• Jenk’s Hatchery. Want to work with a historic brand? No problem. Jenk’s has 100 years of success to back its excellence.

PRO TIP – Many online retailers will only ship live poultry and eggs during the warmer months of the year. This helps prevent chickens from getting sick as a result of cold weather. Plan your purchase accordingly.

Once you find a chicken seller…

Once you find a chicken seller...

Raising chickens is not just about the chicken itself. It’s also about having a well-equipped coop. These tips will ensure that you can keep your birds happy and healthy from the moment you purchase them as day-old baby chicks

  • Have a poultry supply store on speed dial. You should try to find a poultry supply store within 45 minutes of your home. You never know when you’ll need some quick supplies or a fast tip from a poultry expert. A good local feed store is worth its weight in gold.
  • Ask for a referral to a vet that specializes in fowl and poultry. Not all vets have experience with birds. They tend to be considered exotic pets or livestock. Having someone who can treat your chickens in a pinch is a great way to ensure healthy birds.
  • Read up on how to introduce your backyard chickens to new members of a flock. This is a great way to ensure the overall mood of your birds stays upbeat. It also helps reduce the chances of bullying and pecking order problems.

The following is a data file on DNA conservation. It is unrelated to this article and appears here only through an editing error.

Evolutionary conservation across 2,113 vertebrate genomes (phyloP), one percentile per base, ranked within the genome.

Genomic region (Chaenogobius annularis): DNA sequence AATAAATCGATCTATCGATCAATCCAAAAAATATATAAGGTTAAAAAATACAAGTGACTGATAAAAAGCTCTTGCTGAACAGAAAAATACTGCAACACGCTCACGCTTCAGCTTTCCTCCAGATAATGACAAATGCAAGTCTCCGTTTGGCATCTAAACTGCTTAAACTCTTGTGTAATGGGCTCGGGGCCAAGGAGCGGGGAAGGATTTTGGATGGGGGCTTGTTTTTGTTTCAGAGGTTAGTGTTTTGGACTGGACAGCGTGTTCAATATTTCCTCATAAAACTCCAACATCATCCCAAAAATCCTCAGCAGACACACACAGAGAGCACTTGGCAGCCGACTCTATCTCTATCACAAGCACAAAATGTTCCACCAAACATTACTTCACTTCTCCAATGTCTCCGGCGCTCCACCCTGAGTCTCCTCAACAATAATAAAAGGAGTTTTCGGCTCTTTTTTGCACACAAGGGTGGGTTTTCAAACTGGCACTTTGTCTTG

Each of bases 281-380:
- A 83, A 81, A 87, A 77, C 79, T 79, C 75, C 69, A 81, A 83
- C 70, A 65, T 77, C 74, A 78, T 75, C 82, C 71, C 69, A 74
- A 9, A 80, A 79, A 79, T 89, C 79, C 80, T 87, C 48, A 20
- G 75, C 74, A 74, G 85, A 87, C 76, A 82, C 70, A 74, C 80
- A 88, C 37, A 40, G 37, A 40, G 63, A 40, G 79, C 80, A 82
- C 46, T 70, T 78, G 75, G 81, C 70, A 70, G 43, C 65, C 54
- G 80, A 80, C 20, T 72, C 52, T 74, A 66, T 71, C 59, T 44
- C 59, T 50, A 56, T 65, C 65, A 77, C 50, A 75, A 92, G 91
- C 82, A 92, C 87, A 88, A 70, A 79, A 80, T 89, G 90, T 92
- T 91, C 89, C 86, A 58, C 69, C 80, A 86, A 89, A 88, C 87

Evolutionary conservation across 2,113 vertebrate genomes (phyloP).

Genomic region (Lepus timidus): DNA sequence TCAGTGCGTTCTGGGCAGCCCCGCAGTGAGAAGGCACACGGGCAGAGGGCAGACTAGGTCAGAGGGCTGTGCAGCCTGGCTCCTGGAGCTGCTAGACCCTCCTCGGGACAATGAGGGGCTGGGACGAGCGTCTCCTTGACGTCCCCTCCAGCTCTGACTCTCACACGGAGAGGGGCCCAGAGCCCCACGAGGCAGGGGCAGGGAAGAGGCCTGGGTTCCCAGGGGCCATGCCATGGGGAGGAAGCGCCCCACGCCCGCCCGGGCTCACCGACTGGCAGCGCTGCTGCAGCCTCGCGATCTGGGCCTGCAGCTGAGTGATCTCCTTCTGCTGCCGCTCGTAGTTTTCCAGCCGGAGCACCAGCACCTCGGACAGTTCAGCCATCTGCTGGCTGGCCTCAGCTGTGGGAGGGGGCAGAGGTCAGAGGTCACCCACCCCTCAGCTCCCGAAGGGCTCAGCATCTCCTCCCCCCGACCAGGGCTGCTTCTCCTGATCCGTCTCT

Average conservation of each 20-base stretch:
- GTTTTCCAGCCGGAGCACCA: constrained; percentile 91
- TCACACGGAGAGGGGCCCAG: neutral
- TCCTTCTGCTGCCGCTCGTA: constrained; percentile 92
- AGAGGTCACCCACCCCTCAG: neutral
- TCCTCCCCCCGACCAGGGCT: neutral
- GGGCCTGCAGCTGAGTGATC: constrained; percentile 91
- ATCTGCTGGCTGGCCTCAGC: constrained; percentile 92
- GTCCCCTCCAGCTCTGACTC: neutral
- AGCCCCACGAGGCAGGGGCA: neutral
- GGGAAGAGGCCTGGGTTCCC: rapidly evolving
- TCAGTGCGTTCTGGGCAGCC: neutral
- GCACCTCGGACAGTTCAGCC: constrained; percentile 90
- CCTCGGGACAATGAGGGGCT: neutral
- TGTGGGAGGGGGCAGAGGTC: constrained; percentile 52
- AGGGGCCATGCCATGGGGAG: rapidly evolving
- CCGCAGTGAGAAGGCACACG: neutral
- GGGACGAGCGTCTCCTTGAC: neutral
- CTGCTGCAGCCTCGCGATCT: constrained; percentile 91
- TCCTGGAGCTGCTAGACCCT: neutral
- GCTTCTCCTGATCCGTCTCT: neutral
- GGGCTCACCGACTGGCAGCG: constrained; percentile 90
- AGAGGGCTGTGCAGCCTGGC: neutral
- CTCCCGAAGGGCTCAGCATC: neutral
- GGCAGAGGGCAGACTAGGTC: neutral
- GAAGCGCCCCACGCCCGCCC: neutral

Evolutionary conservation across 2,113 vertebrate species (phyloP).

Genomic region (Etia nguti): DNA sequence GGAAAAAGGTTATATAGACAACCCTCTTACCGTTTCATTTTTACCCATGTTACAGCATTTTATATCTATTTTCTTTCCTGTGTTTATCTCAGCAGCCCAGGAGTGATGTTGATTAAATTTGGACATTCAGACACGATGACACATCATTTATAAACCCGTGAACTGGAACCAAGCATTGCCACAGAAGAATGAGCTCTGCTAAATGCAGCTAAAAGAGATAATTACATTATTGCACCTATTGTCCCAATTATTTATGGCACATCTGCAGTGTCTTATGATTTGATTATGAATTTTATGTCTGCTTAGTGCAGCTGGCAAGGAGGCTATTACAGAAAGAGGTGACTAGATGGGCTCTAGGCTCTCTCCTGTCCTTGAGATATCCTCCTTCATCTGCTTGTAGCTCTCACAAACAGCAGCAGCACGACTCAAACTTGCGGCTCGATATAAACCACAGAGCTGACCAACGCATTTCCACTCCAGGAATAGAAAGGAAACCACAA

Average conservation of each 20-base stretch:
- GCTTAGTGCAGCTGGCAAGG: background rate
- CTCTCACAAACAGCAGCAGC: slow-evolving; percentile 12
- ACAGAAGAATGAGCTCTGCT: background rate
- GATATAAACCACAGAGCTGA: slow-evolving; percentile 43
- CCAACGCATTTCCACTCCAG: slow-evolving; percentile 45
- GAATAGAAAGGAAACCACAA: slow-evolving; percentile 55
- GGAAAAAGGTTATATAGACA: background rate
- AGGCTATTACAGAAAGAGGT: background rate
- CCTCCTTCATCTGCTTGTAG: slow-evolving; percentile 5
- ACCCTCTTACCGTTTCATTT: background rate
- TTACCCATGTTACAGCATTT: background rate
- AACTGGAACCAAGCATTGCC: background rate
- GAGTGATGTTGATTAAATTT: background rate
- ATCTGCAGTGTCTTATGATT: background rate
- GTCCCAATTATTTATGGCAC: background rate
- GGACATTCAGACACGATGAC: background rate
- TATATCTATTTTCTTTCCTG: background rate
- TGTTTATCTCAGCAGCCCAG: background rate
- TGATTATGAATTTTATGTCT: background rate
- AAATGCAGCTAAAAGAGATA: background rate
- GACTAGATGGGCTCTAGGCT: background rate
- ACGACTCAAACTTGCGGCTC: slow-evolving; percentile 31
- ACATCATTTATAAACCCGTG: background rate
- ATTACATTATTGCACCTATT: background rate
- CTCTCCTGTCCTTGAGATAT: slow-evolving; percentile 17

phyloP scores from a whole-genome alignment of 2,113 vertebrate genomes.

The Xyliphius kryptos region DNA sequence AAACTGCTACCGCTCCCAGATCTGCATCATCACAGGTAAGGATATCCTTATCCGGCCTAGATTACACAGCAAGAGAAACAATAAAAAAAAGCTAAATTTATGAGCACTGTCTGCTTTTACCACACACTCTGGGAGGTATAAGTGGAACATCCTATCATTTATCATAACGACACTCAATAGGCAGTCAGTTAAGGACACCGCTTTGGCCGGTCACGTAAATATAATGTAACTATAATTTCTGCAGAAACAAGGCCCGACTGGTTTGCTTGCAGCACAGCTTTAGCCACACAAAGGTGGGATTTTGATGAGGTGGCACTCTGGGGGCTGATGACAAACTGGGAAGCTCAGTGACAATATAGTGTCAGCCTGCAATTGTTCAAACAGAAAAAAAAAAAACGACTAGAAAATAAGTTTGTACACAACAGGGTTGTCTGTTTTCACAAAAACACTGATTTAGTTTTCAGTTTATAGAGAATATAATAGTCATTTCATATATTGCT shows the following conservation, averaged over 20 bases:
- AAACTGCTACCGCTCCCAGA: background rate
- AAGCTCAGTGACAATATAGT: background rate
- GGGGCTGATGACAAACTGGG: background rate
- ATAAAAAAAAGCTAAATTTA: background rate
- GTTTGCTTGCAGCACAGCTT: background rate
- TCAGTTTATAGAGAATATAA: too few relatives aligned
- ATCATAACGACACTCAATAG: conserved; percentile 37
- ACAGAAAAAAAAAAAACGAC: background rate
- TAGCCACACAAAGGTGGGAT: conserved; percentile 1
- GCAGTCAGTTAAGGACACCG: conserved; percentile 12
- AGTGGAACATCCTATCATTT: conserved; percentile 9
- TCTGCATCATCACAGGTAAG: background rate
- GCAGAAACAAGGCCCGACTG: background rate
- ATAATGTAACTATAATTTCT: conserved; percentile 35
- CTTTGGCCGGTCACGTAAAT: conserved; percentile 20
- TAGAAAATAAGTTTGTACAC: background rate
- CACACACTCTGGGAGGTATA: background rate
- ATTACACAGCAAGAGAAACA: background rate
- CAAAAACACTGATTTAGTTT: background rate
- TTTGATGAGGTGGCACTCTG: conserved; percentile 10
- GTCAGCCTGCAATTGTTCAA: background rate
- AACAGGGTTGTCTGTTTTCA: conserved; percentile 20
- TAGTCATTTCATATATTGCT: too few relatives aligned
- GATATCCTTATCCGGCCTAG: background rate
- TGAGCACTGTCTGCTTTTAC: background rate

• Do ask your seller if your birds need any particular special care. Some breeds are more demanding than others. If you aren’t sure about any “surprise” needs, now would be the best time to ask. Breeders know their breeds better than regular people do.


Chickens are a lot like many other pets in the sense that getting one from a good breeder. Thankfully, there are a lot of different venues you can go to in order to find the right chickens for your flock.

The key thing to remember here is that you should always check out the reputation of your poultry sellers. A good seller will have live guarantees, transparency about their chicken raising, and a lot of knowledge on the care and keeping of birds.